How customer service significantly improves with diversity in the workplace
People and Culture
Technology is often the great equalizer when it comes to a company’s ability to readily emulate a competitor’s products, prices or services. But what it can’t do is replicate an authentic and caring corporate culture that prioritizes employees. This takes years to build. Diversity is an essential component of a people-first culture that fosters acceptance and inclusiveness and enables frontline agents to act as as the best possible ambassadors of your brand.
At TELUS International, team member diversity serves as a significant competitive advantage. “In order to be a company that wins in the market through differentiation, innovation, and teamwork—it’s critical to build a team that is a genuine reflection of its customers and community,” said, Marilyn Tyfting, chief corporate officer at TELUS International. “Supporting our team members’ right to bring their whole self to work facilitates a broader and more creative exchange of ideas, promotes better talent acquisition and retention, and inspires innovation to help better understand, support and serve customers”
Implementing an effective corporate diversity program – one that recognizes individual differences, such as race, gender or sexual orientation and values a multitude of unique perspectives and thoughts – will continue to be key for companies as their customer bases expand around the world. Here are just a few of the reasons why companies should consider diversity as a strategic tactic in realizing their business goals and outcomes.
Pick me! Diversity creates a caring culture where people want to work
When it comes to customer care and service delivery, recruiting, retaining and engaging the best people is what will consistently drive exceptional customer experiences. And, you attract ‘the best’ by creating a culture that is welcoming, respectful and that values the contribution and worth of each and every employee. Diversity can only be harnessed if the different voices are included in decision-making – there must be an authentic readiness to unreservedly hear, listen and engage those thoughts.
A strong leadership team that’s invested in your diversity goals is also critical. They set the tone for the company, modeling how to seek, understand and evaluate other people’s perspectives rather than focusing solely on their own individual agendas. In fact, a Forbes Insights survey found that when it comes to the strategy and implementation of a diversity program, seven out of ten companies reported that the buck stops at the C-level and their board of directors, and 35 percent feel ultimate accountability lies directly with the CEO.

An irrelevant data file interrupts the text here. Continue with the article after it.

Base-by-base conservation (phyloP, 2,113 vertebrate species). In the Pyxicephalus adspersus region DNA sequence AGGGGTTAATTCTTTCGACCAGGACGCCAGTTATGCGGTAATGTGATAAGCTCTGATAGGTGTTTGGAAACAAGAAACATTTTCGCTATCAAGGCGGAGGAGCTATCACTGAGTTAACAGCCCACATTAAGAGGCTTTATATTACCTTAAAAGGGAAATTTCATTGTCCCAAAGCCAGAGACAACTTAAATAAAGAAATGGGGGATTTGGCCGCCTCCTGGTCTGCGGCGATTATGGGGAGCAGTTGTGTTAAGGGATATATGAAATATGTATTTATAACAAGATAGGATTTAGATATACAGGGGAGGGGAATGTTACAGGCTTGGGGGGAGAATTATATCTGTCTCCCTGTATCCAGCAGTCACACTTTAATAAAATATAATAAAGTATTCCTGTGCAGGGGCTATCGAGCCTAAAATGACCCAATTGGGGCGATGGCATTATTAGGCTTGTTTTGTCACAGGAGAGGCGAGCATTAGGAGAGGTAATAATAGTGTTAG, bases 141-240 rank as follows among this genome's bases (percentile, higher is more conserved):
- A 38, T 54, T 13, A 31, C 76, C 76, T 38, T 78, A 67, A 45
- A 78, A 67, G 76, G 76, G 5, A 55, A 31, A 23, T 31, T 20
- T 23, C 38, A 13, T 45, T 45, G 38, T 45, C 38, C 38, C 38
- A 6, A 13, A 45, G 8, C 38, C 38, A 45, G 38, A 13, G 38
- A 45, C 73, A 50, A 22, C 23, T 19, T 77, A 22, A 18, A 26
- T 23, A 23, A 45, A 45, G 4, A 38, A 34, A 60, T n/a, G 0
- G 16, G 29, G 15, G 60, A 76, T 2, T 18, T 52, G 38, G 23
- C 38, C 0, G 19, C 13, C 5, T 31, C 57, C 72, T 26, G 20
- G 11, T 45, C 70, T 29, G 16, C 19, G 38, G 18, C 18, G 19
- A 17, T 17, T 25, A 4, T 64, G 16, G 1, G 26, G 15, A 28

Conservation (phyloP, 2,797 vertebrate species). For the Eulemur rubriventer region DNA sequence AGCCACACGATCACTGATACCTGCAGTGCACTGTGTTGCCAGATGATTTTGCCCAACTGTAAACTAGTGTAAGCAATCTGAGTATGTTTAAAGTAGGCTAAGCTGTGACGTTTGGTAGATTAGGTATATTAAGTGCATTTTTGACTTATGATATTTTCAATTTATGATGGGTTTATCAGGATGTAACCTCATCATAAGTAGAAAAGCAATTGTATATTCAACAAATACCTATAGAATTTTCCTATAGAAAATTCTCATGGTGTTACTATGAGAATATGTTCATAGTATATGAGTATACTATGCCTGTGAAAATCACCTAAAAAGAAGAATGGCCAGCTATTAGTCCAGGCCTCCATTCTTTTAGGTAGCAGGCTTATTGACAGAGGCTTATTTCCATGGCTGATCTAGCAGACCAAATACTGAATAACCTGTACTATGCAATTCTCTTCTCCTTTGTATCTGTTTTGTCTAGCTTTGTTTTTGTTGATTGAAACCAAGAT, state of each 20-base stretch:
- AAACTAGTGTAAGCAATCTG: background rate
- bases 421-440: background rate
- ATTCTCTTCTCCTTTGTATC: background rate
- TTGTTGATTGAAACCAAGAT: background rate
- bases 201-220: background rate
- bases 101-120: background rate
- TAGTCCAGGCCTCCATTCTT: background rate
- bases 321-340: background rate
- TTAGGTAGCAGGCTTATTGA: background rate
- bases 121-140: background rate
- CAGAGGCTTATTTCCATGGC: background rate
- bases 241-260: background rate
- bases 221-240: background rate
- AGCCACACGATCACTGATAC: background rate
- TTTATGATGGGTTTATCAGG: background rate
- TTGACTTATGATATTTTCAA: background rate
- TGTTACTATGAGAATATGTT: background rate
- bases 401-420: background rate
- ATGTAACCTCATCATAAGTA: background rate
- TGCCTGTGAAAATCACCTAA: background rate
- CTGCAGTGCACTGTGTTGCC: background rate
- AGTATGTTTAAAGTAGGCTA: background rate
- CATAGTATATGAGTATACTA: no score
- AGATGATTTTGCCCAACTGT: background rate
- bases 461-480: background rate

Why didn’t I think of that? Diversity fosters creativity and innovation
It just makes sense. People with different backgrounds, beliefs, cultures and upbringings will have different perspectives. Layer onto that age, gender, ability and sexuality, and you have a plethora of opinions, skills and ways to approach challenges that will come to life for the benefit of your customers and your business. Particularly in customer service settings, where unique challenges constantly arise, it’s beneficial to have diverse teams that can share ideas and best practices and to collaborate during team huddles.
Dr. Linus Pauling, a Nobel laureate said, “The best way to have a good idea is to have a lot of ideas.” This supports the premise that the greater the number of people in an organization who have different lived experiences, the greater the number and quality of different ideas and solutions that will be generated.
Show me the money! Diversity leads to better customer experience and financial performance
Building a diverse team that’s a genuine reflection of the customers you serve supports a deeper understanding of their needs and increases the opportunities to form those all-important human and more personalized connections that customers seek and value. These exceptional customer experiences in turn produce a virtuous cycle of increasing returns.
A report by McKinsey & Company has made it increasingly clear that companies in the top quartile for gender, racial and ethnic diversity are 35 percent more likely to have financial returns above their national industry medians. It also suggests that other types of diversity, such as age, sexual orientation, and experience could also have a similar effect.
At the end of the day, celebrating diversity and striving to integrate people from all walks of life and with different abilities into the workforce is the right thing to do. The Inclusion Program for the Hearing Impaired is one of the many ways we are making a thoughtful effort to advance diversity at TELUS International. Launching and supporting team member resource groups, such as Connections for women and Spectrum for the LGBT community, are another way we attract and retain top talent.
Karlo Torio, accounting analystand eight-year veteran of TELUS International in Manila, Philippines, is active within Spectrum and considers TELUS International his second home because of the company’s welcoming and caring culture. “When we talk about diversity, it’s not just the color of your skin, your age, your education or just what you see on the surface,” says Torio. “If your workplace understands and grasps the true essence of the word ‘diversity’, chances are they will be a leader among their competitors and will most likely succeed.”
By actively recruiting for and hiring diverse candidates, TELUS International has built and is fostering a “collective intelligence” that enables our team to better connect with our clients’ customers, leading to enhanced loyalty, increased wallet share and top-line growth.